Durbin: CFPB Lawsuit Should Be The End Of The Road For Corinthian Colleges
Senator says Department of Education should follow lead of states like Illinois that have banned new enrollments at Everest, Heald and WyoTech schools
[WASHINGTON, D.C.] - U.S. Senator Dick Durbin (D-IL) - author of legislation that would improve coordination between federal agencies that oversee the for-profit college industry - once again called on the Department of Education to prohibit new enrollments at Corinthian Colleges, Inc. institutions as several states, including Illinois, have already done.
Earlier today, the Consumer Financial Protection Bureau (CFPB) sued Corinthian Colleges, Inc. for its illegal predatory lending scheme alleging “a pervasive culture across the Everest, Heald, and WyoTech schools that allowed employees to routinely deceive and illegally harass private student loan borrowers.”
“While I cannot understand why the Department of Education has continued to allow this for-profit college to enroll new students and continue to access federal student aid dollars, the action taken by the CFPB today should mark the end of the road for Corinthian,” said Durbin. “With its stock now trading at mere pennies, it seems the only investor left in this failed company is the federal government. That has to end. Students beware: Everest, Heald and WyoTech schools can’t deliver on their promises.”
CFPB alleges in its suit that Corinthian lured tens of thousands of students to take out private loans with interest rates as high as 15% by advertising bogus job prospects and sham career services. Corinthian then used illegal debt collection practices to bully students into repaying while they were still in school, employing tactics like pulling students out of class to shame them into repaying, blocking access to academic resources until payments were made, or withholding diplomas. CFPB is seeking $500 million in damages from the company.
Earlier this year, Durbin joined U.S. Senator Tom Harkin (D-IA) and U.S. Representative Elijah Cummings (D-MD) in introducing the Proprietary Education Oversight Coordination Improvement Act which, through the establishment of an interagency oversight committee, aims to improve enforcement of federal laws and regulations while increasing accountability of for-profit colleges to students and taxpayers.
“For many years, for-profit schools were allowed to operate one step ahead of the law. As the number of investigations by federal, state and local agencies increase, however, I think we are starting to turn the corner,” said Durbin. “With so many agencies involved in these oversight efforts it is important that they are effectively working together to hold these schools accountable to taxpayers who often subsidizes up to 90% of their operations and to students who ultimately are the victims of their schemes. Better coordination will help regulators prevent the ongoing fraudulent and abusive practices of this industry that rakes in more than $25 billion in federal dollars every year.”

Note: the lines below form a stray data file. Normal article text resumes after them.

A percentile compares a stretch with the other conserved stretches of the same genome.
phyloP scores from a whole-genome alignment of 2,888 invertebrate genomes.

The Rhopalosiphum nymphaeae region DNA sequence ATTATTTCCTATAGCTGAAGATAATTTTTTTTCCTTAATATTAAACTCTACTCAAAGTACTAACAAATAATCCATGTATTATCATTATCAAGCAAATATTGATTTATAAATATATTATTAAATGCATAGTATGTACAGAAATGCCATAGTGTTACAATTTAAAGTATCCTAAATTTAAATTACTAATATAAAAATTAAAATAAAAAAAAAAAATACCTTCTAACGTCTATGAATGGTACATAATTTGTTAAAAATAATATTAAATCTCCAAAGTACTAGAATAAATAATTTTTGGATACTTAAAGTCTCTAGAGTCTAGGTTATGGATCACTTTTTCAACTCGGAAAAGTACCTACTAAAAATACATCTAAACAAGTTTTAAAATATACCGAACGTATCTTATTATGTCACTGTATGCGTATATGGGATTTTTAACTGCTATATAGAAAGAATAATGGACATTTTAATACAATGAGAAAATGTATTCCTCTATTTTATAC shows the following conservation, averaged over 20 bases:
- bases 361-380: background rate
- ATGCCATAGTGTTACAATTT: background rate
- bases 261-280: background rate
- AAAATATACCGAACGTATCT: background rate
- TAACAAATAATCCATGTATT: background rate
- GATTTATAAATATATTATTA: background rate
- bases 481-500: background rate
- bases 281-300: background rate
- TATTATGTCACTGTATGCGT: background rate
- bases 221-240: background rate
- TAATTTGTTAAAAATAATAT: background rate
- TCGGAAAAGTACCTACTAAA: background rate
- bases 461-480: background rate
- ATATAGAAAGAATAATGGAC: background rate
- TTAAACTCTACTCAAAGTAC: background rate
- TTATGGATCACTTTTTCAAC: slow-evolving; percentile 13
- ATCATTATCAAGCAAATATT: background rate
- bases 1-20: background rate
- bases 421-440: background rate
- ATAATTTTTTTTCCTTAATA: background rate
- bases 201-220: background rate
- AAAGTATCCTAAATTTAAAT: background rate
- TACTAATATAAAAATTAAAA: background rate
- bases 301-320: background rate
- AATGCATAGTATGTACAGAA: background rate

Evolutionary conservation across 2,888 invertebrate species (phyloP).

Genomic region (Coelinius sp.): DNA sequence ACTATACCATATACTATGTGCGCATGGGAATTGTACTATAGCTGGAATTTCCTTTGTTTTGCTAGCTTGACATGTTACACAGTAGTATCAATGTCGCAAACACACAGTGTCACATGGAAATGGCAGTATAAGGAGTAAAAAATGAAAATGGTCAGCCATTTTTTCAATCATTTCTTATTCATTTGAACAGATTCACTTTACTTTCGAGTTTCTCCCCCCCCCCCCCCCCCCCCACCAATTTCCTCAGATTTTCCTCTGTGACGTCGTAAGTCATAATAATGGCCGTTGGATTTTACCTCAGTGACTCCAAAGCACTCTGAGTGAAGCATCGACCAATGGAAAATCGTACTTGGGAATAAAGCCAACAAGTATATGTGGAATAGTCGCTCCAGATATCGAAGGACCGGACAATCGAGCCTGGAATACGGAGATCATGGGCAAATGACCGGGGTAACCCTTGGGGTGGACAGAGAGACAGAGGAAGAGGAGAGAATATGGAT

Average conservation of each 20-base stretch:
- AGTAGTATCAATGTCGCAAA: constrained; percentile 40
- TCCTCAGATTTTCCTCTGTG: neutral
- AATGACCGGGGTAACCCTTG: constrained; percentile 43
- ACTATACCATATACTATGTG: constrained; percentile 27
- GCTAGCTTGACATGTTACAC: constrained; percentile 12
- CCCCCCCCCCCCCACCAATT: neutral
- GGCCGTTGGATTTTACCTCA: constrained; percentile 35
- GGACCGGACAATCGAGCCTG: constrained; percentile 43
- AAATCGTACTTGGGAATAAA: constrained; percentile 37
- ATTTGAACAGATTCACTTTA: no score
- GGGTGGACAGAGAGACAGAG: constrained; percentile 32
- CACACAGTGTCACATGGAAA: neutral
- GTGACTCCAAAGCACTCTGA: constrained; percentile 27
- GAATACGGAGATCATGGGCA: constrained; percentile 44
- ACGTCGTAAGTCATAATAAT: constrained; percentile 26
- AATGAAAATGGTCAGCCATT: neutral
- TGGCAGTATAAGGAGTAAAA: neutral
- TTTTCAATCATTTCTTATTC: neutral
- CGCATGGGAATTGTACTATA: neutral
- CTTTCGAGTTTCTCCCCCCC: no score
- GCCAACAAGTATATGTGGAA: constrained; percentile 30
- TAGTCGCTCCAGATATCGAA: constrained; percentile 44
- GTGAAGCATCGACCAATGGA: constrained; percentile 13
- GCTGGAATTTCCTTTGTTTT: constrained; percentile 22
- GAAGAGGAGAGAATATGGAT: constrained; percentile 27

After failing to provide required data to the Department of Education about its practices, including falsifying job placement data used in marketing claims to prospective students and allegations of altered grades and attendance, Corinthian has now agreed to sell or close its campuses across the country. This places the company’s 70,000 current students at risk, but also presents the opportunity to find better educational opportunities for these students. The for-profit college is currently under investigation by 20 states, the Consumer Financial Protection Bureau, the U.S. Department of Justice, and the Securities and Exchange Commission.
On June 26, Durbin joined eleven U.S. Senators in calling on the Secretary of Education Arne Duncan to protect students while continuing to hold Corinthian Colleges, Inc. accountable, including immediately prohibiting them from enrolling any new students. In addition, the Senators asked the Department of Education to answer a series of questions related to the protection of students and taxpayer funding.
In response to a December 16 investigation in the Huffington Post, Durbin sent a letter to the Secretary of Education, Arne Duncan, asking him to investigate Corinthian Colleges, Inc. and their manipulative marketing practices which included a subsidy program for employers to hire graduates temporarily and outright lying by the company through their advertisement of numbers substantially higher than actual job placement rates.
After that letter, the Department requested information from Corinthian related to their job placement rates, information they have yet to provide, and denied the company’s new program applications. Durbin also called on the Accrediting Commission of Career Schools and Colleges – Corinthian Colleges, Inc.’s accreditor – to take action.
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